Australia, economically, is sitting in a pretty good space. Average weekly wages are slowly increasing; Unemployment is serviceable at 6.4%; Annual GDP growth rate might be mild at 3.5% but better than most developed nations; Inflation is within target at 3.0%; and Consumer Spending continues to improve following the 2008 Global Financial Crisis (GFC).
On the negative, Consumer Confidence has fallen to long-term lows with Retail Sales stagnating throughout 2014. While fear of a slowing global economy has investors questioning the ability of our Mining sector to support the local economy.
What is in the charts?
The ASX200 index, as per the below chart, represents the top 200 shares on the Australian stock exchange. This index is considered the benchmark for how the stock market is performing. This chart is a weekly interpretation of the leading index.
A base had formed in late 2011/early 2012 before a steady uptrending market formed. From the broad low base around 4,000 points, the ASX200 recently peaked at 5,650 points – a gain of 41.2% in 2-years.
This gain is in fact better than the long-term average. In a 2012 report produced by the Australian Stock Exchange (ASX), the average performance of Australian shares over a 20year period was 8.7% per annum. Of course this included boom times and stock market crashes, click here to see the report.
Reviewing the ASX200 index, the recent 2-year performance is yet to show sufficient signals that a change in trend has occurred. The long-term trend is deemed upwards, not just by traditional trend definition (higher lows and higher highs), but as indicated by the 40week moving average line represented by the blue line on the above chart (40 weeks equates to a 200-day long-term moving average). This indicator helps define trending movements.
What is evident, however, is that the Australian stock market is not performing at the same rate of change as it had been previously. Applying momentum analysis to this chart shows a slower trending movement over the last several months, compared to the second half of 2012 where a booming market triggered the start of this current long-term trend.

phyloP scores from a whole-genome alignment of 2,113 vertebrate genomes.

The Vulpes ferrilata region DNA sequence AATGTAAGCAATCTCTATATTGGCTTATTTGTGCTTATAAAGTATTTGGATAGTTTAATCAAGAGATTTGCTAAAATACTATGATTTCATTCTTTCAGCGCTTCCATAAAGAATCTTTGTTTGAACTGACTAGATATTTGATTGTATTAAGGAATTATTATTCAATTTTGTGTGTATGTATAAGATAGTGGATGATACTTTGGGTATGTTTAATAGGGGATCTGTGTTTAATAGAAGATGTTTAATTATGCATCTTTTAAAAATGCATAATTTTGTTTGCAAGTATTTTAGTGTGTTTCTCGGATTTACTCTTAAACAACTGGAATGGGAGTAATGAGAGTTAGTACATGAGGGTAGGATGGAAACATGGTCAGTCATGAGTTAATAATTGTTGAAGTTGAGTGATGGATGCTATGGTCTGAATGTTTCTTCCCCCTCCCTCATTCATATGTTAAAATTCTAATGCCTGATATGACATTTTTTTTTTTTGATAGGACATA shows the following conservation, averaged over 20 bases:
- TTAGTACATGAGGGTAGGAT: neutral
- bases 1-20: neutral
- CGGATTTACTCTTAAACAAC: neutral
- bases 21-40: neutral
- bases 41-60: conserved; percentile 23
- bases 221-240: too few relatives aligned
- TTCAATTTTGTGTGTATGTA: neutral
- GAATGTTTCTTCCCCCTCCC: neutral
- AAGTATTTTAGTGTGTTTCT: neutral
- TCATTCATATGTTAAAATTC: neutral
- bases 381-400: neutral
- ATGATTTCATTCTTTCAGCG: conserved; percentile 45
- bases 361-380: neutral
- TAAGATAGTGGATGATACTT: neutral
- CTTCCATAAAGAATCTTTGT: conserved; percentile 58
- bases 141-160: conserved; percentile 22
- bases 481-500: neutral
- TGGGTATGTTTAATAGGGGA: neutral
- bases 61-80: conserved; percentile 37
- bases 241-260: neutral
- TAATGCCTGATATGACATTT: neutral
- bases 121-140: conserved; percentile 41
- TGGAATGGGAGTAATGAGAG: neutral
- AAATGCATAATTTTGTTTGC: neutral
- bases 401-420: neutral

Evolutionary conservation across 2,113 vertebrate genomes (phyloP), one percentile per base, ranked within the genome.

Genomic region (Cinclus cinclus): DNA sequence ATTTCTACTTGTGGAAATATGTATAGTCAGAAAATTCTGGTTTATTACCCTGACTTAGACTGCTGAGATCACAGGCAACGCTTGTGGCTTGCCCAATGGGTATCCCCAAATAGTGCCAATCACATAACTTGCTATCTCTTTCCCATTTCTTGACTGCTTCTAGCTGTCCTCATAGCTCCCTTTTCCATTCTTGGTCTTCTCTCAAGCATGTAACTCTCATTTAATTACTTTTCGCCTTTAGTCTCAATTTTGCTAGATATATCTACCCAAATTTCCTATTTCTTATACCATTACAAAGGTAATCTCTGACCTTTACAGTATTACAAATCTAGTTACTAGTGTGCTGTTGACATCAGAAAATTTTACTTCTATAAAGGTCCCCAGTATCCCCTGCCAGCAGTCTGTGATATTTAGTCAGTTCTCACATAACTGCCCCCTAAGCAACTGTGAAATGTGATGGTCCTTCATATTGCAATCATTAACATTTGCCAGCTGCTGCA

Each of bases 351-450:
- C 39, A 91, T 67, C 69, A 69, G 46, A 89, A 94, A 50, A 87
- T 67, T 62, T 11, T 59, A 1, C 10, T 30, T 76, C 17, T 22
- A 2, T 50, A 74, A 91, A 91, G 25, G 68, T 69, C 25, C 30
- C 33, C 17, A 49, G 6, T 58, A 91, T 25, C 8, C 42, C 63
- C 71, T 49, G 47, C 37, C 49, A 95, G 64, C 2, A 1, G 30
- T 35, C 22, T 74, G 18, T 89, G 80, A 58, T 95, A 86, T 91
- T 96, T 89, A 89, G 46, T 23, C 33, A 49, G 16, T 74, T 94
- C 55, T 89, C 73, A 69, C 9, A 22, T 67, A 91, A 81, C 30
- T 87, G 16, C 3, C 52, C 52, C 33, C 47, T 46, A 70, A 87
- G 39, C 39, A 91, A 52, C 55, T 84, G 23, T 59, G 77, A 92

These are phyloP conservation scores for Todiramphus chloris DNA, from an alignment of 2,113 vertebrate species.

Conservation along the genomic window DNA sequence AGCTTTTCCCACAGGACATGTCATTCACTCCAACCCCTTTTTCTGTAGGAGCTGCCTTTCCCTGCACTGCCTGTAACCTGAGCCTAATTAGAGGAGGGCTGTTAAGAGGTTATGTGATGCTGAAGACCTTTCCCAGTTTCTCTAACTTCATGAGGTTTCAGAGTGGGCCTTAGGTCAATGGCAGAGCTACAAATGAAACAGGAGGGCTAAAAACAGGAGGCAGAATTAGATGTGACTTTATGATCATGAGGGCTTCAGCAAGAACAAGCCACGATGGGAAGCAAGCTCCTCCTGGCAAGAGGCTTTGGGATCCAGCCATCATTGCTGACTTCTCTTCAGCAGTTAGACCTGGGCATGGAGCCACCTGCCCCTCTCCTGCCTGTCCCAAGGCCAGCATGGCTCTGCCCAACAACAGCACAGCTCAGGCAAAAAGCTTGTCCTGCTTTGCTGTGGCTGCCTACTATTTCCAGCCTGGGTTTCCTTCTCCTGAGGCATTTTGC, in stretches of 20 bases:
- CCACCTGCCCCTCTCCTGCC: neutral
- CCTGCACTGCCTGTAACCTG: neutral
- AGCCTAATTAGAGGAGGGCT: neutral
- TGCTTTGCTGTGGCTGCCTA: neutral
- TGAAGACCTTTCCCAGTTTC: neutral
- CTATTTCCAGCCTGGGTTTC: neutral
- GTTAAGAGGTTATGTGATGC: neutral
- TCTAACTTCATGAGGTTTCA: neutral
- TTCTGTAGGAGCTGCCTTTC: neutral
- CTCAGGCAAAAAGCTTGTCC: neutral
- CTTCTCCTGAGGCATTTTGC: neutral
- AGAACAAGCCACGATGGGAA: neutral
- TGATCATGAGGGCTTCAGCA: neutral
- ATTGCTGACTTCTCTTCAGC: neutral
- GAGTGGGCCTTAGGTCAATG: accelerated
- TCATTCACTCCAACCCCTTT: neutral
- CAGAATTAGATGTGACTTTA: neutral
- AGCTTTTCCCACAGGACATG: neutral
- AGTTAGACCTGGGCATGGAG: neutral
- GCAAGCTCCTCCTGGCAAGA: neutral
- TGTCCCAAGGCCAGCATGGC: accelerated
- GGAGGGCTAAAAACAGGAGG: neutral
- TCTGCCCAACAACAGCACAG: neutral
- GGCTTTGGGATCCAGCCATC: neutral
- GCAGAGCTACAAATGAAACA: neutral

The ‘counter-trend’ movement
At time of writing, the ASX200 is in the midst of a short-term retracement. Something we refer to as a ‘counter-trend’ movement. There is scope that the markets might continue to retrace on the short-term, however, trend analysis also suggests that the long-term trend has potential to hold, which would result in the index meeting the blue moving average line, forming a reversal and then continuing to push into new long-term highs.
This counter-trend movement is normal market activity. As you look into the history of this chart, you will identify plenty of examples where the market pulled back over a few weeks, only to resume the broader long-term trend.
Fear versus Greed
Investors fear the smaller movements, but when the big market reactions occur, they sit on their hands and do nothing. Investors are reactionary, not action takers, as emotion takes control of their decision making instead of adhering to a well thought out action plan. Hindsight is a wonderful thing, but taking action is the difference between an investor taking it seriously, and someone taking a punt.
What to do?
Our course of action with regards to the current market conditions is to continue evaluating the trending movement. Signals of a changing long-term trend will influence our strategy approach. That includes breaking the long-term moving average (blue line on the above chart), or a break of the medium-term lows/support around 5,360.
For as long as the broader uptrend continues to hold, we will be adopting Bullish strategies. Should a change in trend occur, then it will be a whole new ballgame.